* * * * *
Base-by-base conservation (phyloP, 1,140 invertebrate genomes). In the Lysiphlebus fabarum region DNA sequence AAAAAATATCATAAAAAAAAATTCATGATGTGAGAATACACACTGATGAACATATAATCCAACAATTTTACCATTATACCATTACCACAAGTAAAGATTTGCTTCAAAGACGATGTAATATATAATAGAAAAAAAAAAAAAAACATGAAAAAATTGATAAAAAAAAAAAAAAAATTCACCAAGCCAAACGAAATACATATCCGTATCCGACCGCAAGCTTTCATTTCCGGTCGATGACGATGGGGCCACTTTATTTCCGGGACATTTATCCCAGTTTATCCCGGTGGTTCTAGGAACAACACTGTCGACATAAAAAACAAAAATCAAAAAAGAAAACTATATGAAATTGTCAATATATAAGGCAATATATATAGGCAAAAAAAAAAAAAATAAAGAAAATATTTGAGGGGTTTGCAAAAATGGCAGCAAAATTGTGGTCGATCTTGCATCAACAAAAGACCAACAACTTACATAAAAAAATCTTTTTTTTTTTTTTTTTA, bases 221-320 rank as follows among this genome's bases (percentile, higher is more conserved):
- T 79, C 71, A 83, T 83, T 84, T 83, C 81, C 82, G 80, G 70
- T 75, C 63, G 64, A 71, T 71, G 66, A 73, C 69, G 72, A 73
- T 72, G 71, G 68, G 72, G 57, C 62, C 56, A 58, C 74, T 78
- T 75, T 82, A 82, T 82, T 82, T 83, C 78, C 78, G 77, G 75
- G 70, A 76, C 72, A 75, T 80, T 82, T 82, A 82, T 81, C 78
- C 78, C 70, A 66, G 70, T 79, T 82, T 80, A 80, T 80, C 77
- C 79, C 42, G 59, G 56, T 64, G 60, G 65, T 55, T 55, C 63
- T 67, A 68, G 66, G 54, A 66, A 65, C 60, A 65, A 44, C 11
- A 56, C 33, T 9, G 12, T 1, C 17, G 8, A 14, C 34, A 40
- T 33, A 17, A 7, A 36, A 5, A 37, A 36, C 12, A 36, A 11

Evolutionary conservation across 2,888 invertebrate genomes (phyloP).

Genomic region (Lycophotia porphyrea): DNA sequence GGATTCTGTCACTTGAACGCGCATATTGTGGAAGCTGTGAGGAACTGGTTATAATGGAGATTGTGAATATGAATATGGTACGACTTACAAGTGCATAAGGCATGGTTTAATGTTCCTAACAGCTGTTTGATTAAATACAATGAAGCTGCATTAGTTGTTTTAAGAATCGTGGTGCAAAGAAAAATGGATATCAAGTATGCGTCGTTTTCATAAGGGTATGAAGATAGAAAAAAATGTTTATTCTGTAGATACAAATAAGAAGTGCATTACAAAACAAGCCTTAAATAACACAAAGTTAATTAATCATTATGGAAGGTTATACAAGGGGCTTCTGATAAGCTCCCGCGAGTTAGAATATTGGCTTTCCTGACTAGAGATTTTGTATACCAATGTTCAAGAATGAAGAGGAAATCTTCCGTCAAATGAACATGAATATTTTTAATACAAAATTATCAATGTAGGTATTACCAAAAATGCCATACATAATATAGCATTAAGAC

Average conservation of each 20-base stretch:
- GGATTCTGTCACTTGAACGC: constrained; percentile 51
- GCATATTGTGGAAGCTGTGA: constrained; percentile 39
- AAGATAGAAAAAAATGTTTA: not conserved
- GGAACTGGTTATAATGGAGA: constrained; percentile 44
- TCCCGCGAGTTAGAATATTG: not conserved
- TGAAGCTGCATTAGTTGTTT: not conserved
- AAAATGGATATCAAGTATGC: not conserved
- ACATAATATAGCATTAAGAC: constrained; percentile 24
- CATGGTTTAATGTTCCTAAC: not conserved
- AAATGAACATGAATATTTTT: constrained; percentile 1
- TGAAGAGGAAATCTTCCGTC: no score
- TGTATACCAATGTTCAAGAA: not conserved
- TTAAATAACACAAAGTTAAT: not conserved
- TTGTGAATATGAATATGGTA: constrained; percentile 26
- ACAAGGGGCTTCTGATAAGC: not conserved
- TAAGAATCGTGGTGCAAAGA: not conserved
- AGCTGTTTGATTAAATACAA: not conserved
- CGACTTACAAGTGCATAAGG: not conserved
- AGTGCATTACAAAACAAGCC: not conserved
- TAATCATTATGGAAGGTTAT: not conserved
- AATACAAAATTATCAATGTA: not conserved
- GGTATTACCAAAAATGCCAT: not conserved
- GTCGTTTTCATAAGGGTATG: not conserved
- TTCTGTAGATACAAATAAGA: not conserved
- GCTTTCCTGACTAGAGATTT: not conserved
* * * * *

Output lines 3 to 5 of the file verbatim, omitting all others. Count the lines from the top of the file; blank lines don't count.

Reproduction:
- T 75, C 63, G 64, A 71, T 71, G 66, A 73, C 69, G 72, A 73
- T 72, G 71, G 68, G 72, G 57, C 62, C 56, A 58, C 74, T 78
- T 75, T 82, A 82, T 82, T 82, T 83, C 78, C 78, G 77, G 75